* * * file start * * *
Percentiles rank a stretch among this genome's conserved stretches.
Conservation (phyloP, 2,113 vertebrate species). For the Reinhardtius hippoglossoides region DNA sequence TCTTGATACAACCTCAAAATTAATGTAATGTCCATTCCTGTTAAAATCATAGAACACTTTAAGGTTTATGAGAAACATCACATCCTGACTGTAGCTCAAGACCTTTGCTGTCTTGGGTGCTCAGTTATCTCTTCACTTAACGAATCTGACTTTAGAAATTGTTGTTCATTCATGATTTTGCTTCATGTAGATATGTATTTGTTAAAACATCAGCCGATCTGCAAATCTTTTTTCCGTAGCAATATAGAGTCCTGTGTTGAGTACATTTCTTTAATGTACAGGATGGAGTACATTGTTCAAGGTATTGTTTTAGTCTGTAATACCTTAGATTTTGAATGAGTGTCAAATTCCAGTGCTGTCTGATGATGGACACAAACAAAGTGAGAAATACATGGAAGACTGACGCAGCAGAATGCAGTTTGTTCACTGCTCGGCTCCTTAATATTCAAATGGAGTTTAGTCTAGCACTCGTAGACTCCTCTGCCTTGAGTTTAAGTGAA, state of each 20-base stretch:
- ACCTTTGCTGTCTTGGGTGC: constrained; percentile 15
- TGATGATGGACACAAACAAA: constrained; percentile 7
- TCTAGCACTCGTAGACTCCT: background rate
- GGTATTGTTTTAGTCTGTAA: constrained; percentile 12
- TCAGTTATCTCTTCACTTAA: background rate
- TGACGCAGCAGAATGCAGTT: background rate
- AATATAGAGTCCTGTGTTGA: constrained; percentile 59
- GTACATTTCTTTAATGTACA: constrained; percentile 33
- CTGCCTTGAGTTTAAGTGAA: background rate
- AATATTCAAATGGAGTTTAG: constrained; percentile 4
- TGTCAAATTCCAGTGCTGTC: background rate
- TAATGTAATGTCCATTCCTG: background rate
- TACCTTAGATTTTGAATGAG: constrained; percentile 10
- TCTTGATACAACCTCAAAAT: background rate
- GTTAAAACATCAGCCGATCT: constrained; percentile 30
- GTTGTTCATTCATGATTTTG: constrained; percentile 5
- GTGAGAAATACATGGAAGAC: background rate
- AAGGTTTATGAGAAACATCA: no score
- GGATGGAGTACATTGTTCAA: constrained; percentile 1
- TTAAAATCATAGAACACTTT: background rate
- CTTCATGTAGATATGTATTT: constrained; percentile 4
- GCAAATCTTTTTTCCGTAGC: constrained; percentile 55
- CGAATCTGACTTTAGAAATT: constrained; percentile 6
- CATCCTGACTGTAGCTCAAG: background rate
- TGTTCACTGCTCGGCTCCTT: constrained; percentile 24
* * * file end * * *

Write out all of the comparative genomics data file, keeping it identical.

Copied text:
Percentiles rank a stretch among this genome's conserved stretches.
Conservation (phyloP, 2,113 vertebrate species). For the Reinhardtius hippoglossoides region DNA sequence TCTTGATACAACCTCAAAATTAATGTAATGTCCATTCCTGTTAAAATCATAGAACACTTTAAGGTTTATGAGAAACATCACATCCTGACTGTAGCTCAAGACCTTTGCTGTCTTGGGTGCTCAGTTATCTCTTCACTTAACGAATCTGACTTTAGAAATTGTTGTTCATTCATGATTTTGCTTCATGTAGATATGTATTTGTTAAAACATCAGCCGATCTGCAAATCTTTTTTCCGTAGCAATATAGAGTCCTGTGTTGAGTACATTTCTTTAATGTACAGGATGGAGTACATTGTTCAAGGTATTGTTTTAGTCTGTAATACCTTAGATTTTGAATGAGTGTCAAATTCCAGTGCTGTCTGATGATGGACACAAACAAAGTGAGAAATACATGGAAGACTGACGCAGCAGAATGCAGTTTGTTCACTGCTCGGCTCCTTAATATTCAAATGGAGTTTAGTCTAGCACTCGTAGACTCCTCTGCCTTGAGTTTAAGTGAA, state of each 20-base stretch:
- ACCTTTGCTGTCTTGGGTGC: constrained; percentile 15
- TGATGATGGACACAAACAAA: constrained; percentile 7
- TCTAGCACTCGTAGACTCCT: background rate
- GGTATTGTTTTAGTCTGTAA: constrained; percentile 12
- TCAGTTATCTCTTCACTTAA: background rate
- TGACGCAGCAGAATGCAGTT: background rate
- AATATAGAGTCCTGTGTTGA: constrained; percentile 59
- GTACATTTCTTTAATGTACA: constrained; percentile 33
- CTGCCTTGAGTTTAAGTGAA: background rate
- AATATTCAAATGGAGTTTAG: constrained; percentile 4
- TGTCAAATTCCAGTGCTGTC: background rate
- TAATGTAATGTCCATTCCTG: background rate
- TACCTTAGATTTTGAATGAG: constrained; percentile 10
- TCTTGATACAACCTCAAAAT: background rate
- GTTAAAACATCAGCCGATCT: constrained; percentile 30
- GTTGTTCATTCATGATTTTG: constrained; percentile 5
- GTGAGAAATACATGGAAGAC: background rate
- AAGGTTTATGAGAAACATCA: no score
- GGATGGAGTACATTGTTCAA: constrained; percentile 1
- TTAAAATCATAGAACACTTT: background rate
- CTTCATGTAGATATGTATTT: constrained; percentile 4
- GCAAATCTTTTTTCCGTAGC: constrained; percentile 55
- CGAATCTGACTTTAGAAATT: constrained; percentile 6
- CATCCTGACTGTAGCTCAAG: background rate
- TGTTCACTGCTCGGCTCCTT: constrained; percentile 24